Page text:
41. Mick Ronson
It was an exhilarating collaboration – Mick Ronson's terse phrasing and skewering distortion igniting David Bowie's sexually blurred confrontation, during the latter's king-glam role as Ziggy Stardust in the early Seventies. "Mick was the perfect foil for the Ziggy character," Bowie said. "We were every bit as good as Mick and Keith or Axl and Slash... the personification of that rock & roll dualism." The historic partnership actually predated Ziggy Stardust, hitting its first peak in the long, metallic furor of Bowie's 1970 recording "The Width of a Circle." Ronson's blues-with-flair style was also a vital component on sessions for Lou Reed, John Mellencamp and Morrissey, and during his second great partnership, in the late Seventies and early Eighties, with ex-Mott the Hoople singer Ian Hunter. "I want people to say, 'Wow, isn't that great, and isn't it simple?'" Ronson, who died in 1993, once said. "If you get sort of fancy and cluttered, you're just baffling people with science."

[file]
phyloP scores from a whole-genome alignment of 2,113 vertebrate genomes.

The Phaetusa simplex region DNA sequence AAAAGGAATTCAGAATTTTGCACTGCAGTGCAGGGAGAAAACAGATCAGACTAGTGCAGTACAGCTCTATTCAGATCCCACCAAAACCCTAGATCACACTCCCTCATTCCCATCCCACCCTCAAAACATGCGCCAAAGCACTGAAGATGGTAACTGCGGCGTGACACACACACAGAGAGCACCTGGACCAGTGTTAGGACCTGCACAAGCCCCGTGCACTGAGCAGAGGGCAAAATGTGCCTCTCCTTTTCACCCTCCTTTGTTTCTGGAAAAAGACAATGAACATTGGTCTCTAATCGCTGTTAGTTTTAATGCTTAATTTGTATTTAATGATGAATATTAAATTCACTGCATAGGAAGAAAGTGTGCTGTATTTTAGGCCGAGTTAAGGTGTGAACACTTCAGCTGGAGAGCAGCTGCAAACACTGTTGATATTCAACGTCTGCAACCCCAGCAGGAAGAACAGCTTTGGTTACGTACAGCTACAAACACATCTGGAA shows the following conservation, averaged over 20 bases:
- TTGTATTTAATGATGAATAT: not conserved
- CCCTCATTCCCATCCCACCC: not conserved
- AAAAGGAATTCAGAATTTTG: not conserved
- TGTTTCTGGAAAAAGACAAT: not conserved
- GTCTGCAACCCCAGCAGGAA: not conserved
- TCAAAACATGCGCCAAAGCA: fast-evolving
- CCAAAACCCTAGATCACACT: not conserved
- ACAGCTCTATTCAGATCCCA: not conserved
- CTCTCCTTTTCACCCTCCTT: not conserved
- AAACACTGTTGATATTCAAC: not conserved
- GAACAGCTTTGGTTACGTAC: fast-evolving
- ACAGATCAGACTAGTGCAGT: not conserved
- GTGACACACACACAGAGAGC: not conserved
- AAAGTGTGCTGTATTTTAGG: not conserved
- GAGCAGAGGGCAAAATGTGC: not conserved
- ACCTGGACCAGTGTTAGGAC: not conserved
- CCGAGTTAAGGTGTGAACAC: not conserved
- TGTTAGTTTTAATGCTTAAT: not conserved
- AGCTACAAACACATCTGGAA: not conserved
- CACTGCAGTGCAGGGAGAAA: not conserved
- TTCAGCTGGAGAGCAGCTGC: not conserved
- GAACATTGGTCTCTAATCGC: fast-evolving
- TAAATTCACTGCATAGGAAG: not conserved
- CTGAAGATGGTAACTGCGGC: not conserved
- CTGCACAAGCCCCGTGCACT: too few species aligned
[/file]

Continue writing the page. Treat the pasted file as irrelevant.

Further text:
Key Tracks: "The Width of a Circle," "Suffragette City"